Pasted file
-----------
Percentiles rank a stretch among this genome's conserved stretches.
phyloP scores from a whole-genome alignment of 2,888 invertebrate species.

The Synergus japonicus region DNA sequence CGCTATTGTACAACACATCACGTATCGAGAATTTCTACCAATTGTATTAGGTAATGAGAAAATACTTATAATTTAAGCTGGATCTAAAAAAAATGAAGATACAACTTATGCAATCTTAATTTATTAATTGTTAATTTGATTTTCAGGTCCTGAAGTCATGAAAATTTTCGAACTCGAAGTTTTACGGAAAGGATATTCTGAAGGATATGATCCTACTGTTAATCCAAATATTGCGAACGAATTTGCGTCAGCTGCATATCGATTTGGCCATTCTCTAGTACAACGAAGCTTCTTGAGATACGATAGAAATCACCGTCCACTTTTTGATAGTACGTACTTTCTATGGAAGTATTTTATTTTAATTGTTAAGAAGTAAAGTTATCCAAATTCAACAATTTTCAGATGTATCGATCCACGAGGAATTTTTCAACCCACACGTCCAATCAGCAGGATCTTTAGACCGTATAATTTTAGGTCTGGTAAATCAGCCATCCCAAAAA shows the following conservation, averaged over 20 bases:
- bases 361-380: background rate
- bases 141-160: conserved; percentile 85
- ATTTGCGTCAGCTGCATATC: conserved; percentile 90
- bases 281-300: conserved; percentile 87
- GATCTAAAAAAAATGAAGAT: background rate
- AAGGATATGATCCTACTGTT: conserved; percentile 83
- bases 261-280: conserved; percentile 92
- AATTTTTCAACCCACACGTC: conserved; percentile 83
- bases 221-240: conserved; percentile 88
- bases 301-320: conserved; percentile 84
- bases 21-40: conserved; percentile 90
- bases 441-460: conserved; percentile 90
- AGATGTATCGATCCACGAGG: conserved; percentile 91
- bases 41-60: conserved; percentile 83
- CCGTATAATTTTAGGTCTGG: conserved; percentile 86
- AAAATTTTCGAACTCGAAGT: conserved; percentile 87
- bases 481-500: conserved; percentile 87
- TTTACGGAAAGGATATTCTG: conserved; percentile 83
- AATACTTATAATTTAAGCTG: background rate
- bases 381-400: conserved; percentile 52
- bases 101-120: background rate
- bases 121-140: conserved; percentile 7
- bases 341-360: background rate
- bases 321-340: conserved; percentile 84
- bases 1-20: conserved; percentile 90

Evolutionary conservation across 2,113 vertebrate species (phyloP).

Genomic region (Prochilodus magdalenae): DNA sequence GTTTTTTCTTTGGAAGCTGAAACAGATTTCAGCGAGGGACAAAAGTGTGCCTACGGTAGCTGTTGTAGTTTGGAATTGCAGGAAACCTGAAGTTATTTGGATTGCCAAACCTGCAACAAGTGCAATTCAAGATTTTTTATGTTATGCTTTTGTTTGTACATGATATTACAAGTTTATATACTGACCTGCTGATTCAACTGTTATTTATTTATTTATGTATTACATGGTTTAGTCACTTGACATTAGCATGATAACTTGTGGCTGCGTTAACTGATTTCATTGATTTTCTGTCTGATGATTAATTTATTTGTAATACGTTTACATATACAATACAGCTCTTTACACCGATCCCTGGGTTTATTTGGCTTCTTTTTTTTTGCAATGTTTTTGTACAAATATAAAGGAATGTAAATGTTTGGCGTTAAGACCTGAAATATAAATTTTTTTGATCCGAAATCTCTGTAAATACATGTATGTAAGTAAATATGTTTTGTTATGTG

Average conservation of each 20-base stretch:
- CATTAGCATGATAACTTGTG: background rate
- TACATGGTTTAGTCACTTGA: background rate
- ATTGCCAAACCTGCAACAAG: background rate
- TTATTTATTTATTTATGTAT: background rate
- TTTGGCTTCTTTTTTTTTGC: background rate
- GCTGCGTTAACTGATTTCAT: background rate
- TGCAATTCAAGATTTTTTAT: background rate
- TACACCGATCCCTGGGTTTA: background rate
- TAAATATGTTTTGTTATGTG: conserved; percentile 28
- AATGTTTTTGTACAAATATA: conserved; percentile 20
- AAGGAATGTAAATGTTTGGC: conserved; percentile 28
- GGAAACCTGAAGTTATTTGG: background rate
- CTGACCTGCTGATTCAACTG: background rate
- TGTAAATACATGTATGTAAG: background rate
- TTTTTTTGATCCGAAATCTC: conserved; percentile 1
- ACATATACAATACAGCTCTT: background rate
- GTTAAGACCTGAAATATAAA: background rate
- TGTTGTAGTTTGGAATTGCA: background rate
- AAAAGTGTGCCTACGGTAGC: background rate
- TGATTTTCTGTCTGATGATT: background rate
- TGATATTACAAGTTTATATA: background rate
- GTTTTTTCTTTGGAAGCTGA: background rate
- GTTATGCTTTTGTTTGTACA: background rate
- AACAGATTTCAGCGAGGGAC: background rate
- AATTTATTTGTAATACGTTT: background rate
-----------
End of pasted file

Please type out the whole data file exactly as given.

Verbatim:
Percentiles rank a stretch among this genome's conserved stretches.
phyloP scores from a whole-genome alignment of 2,888 invertebrate species.

The Synergus japonicus region DNA sequence CGCTATTGTACAACACATCACGTATCGAGAATTTCTACCAATTGTATTAGGTAATGAGAAAATACTTATAATTTAAGCTGGATCTAAAAAAAATGAAGATACAACTTATGCAATCTTAATTTATTAATTGTTAATTTGATTTTCAGGTCCTGAAGTCATGAAAATTTTCGAACTCGAAGTTTTACGGAAAGGATATTCTGAAGGATATGATCCTACTGTTAATCCAAATATTGCGAACGAATTTGCGTCAGCTGCATATCGATTTGGCCATTCTCTAGTACAACGAAGCTTCTTGAGATACGATAGAAATCACCGTCCACTTTTTGATAGTACGTACTTTCTATGGAAGTATTTTATTTTAATTGTTAAGAAGTAAAGTTATCCAAATTCAACAATTTTCAGATGTATCGATCCACGAGGAATTTTTCAACCCACACGTCCAATCAGCAGGATCTTTAGACCGTATAATTTTAGGTCTGGTAAATCAGCCATCCCAAAAA shows the following conservation, averaged over 20 bases:
- bases 361-380: background rate
- bases 141-160: conserved; percentile 85
- ATTTGCGTCAGCTGCATATC: conserved; percentile 90
- bases 281-300: conserved; percentile 87
- GATCTAAAAAAAATGAAGAT: background rate
- AAGGATATGATCCTACTGTT: conserved; percentile 83
- bases 261-280: conserved; percentile 92
- AATTTTTCAACCCACACGTC: conserved; percentile 83
- bases 221-240: conserved; percentile 88
- bases 301-320: conserved; percentile 84
- bases 21-40: conserved; percentile 90
- bases 441-460: conserved; percentile 90
- AGATGTATCGATCCACGAGG: conserved; percentile 91
- bases 41-60: conserved; percentile 83
- CCGTATAATTTTAGGTCTGG: conserved; percentile 86
- AAAATTTTCGAACTCGAAGT: conserved; percentile 87
- bases 481-500: conserved; percentile 87
- TTTACGGAAAGGATATTCTG: conserved; percentile 83
- AATACTTATAATTTAAGCTG: background rate
- bases 381-400: conserved; percentile 52
- bases 101-120: background rate
- bases 121-140: conserved; percentile 7
- bases 341-360: background rate
- bases 321-340: conserved; percentile 84
- bases 1-20: conserved; percentile 90

Evolutionary conservation across 2,113 vertebrate species (phyloP).

Genomic region (Prochilodus magdalenae): DNA sequence GTTTTTTCTTTGGAAGCTGAAACAGATTTCAGCGAGGGACAAAAGTGTGCCTACGGTAGCTGTTGTAGTTTGGAATTGCAGGAAACCTGAAGTTATTTGGATTGCCAAACCTGCAACAAGTGCAATTCAAGATTTTTTATGTTATGCTTTTGTTTGTACATGATATTACAAGTTTATATACTGACCTGCTGATTCAACTGTTATTTATTTATTTATGTATTACATGGTTTAGTCACTTGACATTAGCATGATAACTTGTGGCTGCGTTAACTGATTTCATTGATTTTCTGTCTGATGATTAATTTATTTGTAATACGTTTACATATACAATACAGCTCTTTACACCGATCCCTGGGTTTATTTGGCTTCTTTTTTTTTGCAATGTTTTTGTACAAATATAAAGGAATGTAAATGTTTGGCGTTAAGACCTGAAATATAAATTTTTTTGATCCGAAATCTCTGTAAATACATGTATGTAAGTAAATATGTTTTGTTATGTG

Average conservation of each 20-base stretch:
- CATTAGCATGATAACTTGTG: background rate
- TACATGGTTTAGTCACTTGA: background rate
- ATTGCCAAACCTGCAACAAG: background rate
- TTATTTATTTATTTATGTAT: background rate
- TTTGGCTTCTTTTTTTTTGC: background rate
- GCTGCGTTAACTGATTTCAT: background rate
- TGCAATTCAAGATTTTTTAT: background rate
- TACACCGATCCCTGGGTTTA: background rate
- TAAATATGTTTTGTTATGTG: conserved; percentile 28
- AATGTTTTTGTACAAATATA: conserved; percentile 20
- AAGGAATGTAAATGTTTGGC: conserved; percentile 28
- GGAAACCTGAAGTTATTTGG: background rate
- CTGACCTGCTGATTCAACTG: background rate
- TGTAAATACATGTATGTAAG: background rate
- TTTTTTTGATCCGAAATCTC: conserved; percentile 1
- ACATATACAATACAGCTCTT: background rate
- GTTAAGACCTGAAATATAAA: background rate
- TGTTGTAGTTTGGAATTGCA: background rate
- AAAAGTGTGCCTACGGTAGC: background rate
- TGATTTTCTGTCTGATGATT: background rate
- TGATATTACAAGTTTATATA: background rate
- GTTTTTTCTTTGGAAGCTGA: background rate
- GTTATGCTTTTGTTTGTACA: background rate
- AACAGATTTCAGCGAGGGAC: background rate
- AATTTATTTGTAATACGTTT: background rate